Study Says: One Egg a Day Can Help Young Children Grow Taller
A recent study says that an egg a day might help undernourished young children grow to its healthy height, according to a six-month study in Ecuador. Whether it is soft or hard-boiled, whisked or fried into an omelette, eggs appeared to give young children a boost.
This could be a cheap way to prevent stunting, as per the researchers in the journal Pediatrics. The first two years of life are critical for development and growth, therefore, any stunting is largely irreversible.
What Causes Stunting in Young Children?
Poor nutrition is the leading cause of stunting, along with childhood illnesses and infections. According to the World Health Organization, 155 million children under the age of five are stunted or are too short for their age.
Most live in low and middle-income countries and health experts have been looking at ways to address the issue.
A field experiment in the rural highlands of Ecuador and gave very young children, whose ages range from 6-9 months, free eggs to eat to see if this might help.
Researchers volunteered 163 mothers with a child aged 6-9 months who was in good health. All the babies were measured and weighed, and information was taken from their caregivers at the start of the study and after six months.
Families were visited weekly to follow any ill health among the babies and for the families in the egg group to receive their eggs for the week.
At the end of the six months study, the researchers studied whether children who have been given eggs were less likely to be underweight or have stunted growth.
The main result measures were children’s weight and length for their age, and whether they were below a certain marker, that suggests they were much shorter or lighter than other children their age. This was used to assess whether the children had stunted growth or were underweight.
At the start of the study, 37% in the egg group and 26% of children in the control group had stunted growth for their age.
By the end of the study, that had changed to 21% of the children in the egg group and 29% of children in the control group.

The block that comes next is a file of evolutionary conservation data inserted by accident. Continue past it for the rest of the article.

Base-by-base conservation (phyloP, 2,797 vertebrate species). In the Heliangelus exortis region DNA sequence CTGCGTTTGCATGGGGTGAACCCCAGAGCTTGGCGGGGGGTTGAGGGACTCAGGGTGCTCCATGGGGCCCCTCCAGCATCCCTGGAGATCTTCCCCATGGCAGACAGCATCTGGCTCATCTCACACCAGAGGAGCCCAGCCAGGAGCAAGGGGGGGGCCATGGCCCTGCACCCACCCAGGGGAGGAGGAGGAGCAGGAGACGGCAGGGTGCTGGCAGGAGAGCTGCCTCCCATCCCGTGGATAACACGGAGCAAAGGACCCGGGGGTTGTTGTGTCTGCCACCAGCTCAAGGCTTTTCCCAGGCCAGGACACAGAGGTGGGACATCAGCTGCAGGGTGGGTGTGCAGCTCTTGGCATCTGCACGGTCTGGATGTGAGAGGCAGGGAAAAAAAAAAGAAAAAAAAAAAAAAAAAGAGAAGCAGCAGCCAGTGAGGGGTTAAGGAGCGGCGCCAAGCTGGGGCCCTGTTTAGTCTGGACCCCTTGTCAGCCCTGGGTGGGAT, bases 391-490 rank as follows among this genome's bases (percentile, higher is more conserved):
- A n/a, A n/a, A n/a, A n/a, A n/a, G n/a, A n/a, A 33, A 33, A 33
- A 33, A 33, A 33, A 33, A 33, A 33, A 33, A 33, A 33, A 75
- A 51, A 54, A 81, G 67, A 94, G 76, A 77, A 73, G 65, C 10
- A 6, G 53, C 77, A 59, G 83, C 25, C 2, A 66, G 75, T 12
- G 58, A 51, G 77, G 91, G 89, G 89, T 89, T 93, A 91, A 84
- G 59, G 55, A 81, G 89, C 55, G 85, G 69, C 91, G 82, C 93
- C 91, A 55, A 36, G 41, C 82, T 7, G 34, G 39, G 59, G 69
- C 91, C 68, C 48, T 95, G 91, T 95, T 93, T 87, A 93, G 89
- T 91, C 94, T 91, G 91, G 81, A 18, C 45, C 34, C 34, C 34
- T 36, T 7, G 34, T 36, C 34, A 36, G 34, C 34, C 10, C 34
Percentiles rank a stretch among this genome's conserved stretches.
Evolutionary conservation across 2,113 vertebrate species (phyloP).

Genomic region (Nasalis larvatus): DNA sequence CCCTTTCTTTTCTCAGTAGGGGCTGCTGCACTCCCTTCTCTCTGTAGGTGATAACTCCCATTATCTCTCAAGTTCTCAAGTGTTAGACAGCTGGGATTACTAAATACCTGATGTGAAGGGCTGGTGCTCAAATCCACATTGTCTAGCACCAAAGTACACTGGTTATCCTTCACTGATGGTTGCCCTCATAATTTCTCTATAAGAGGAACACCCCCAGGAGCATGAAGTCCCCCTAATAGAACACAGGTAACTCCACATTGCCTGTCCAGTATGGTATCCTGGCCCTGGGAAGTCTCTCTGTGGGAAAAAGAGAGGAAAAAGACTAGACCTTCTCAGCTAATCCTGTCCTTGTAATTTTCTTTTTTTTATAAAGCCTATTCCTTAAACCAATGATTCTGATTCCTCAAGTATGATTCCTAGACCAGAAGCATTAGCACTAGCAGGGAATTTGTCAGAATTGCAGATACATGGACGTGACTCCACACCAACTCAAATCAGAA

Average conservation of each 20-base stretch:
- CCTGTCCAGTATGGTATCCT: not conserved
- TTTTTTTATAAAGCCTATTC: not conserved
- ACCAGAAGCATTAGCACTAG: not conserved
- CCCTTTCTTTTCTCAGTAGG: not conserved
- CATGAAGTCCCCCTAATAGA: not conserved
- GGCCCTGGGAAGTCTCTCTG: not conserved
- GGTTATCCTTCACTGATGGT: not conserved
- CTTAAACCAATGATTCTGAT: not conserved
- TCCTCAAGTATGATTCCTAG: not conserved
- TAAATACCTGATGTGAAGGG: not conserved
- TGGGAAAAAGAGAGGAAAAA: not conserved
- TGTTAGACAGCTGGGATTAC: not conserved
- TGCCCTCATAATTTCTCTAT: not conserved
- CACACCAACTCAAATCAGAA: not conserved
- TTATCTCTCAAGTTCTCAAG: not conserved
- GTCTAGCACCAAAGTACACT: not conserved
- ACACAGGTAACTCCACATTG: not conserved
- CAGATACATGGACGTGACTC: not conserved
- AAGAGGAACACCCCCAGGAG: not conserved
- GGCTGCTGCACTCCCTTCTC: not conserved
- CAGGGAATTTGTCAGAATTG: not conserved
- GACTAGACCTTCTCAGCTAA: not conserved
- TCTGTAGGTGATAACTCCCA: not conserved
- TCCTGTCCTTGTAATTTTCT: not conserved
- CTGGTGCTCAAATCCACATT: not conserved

Taking other factors into consideration, children given an egg daily were reported to be at least 47% less likely to be stunted at the end of the study. Also, these children were also 74% less likely to be underweight, although far fewer children were underweight to start with.
The nutrition lead at the Royal College of Paediatrics and Child Health, Prof. Mary Fewtrell said, “It is surprising that additional research has not been conducted using egg, although I know that in some cultures, parents do not necessarily find egg to be an acceptable early food due to concerns regarding allergy”.
“Egg is a nutritious complementary food that can be introduced as part of a varied diet, once the mother decides to start complementary feeding, but never before four months.” Also, eggs should always be well cooked to avoid any potential infection risks.
WHO recommends mothers around the world to exclusively breastfeed infants for the child’s first 6 months to achieve optimal development, growth and health. After the first 6 months, infants should be given nutritious complementary foods and continue breastfeeding up to the age of 2 years or beyond.
The British Nutrition Foundation recommends that: “While eggs are a nutritious food to include, it is essential that young children have varied choices of foods in their diets. Not only is this important to get all the minerals and vitamins they need, but also to allow them to become familiar with a wide range of textures and tastes.
“A wide range of protein-rich foods should be provided when feeding young children, these can include eggs but can also feature pulses, beans, fish, especially oily fish, dairy products and meat.”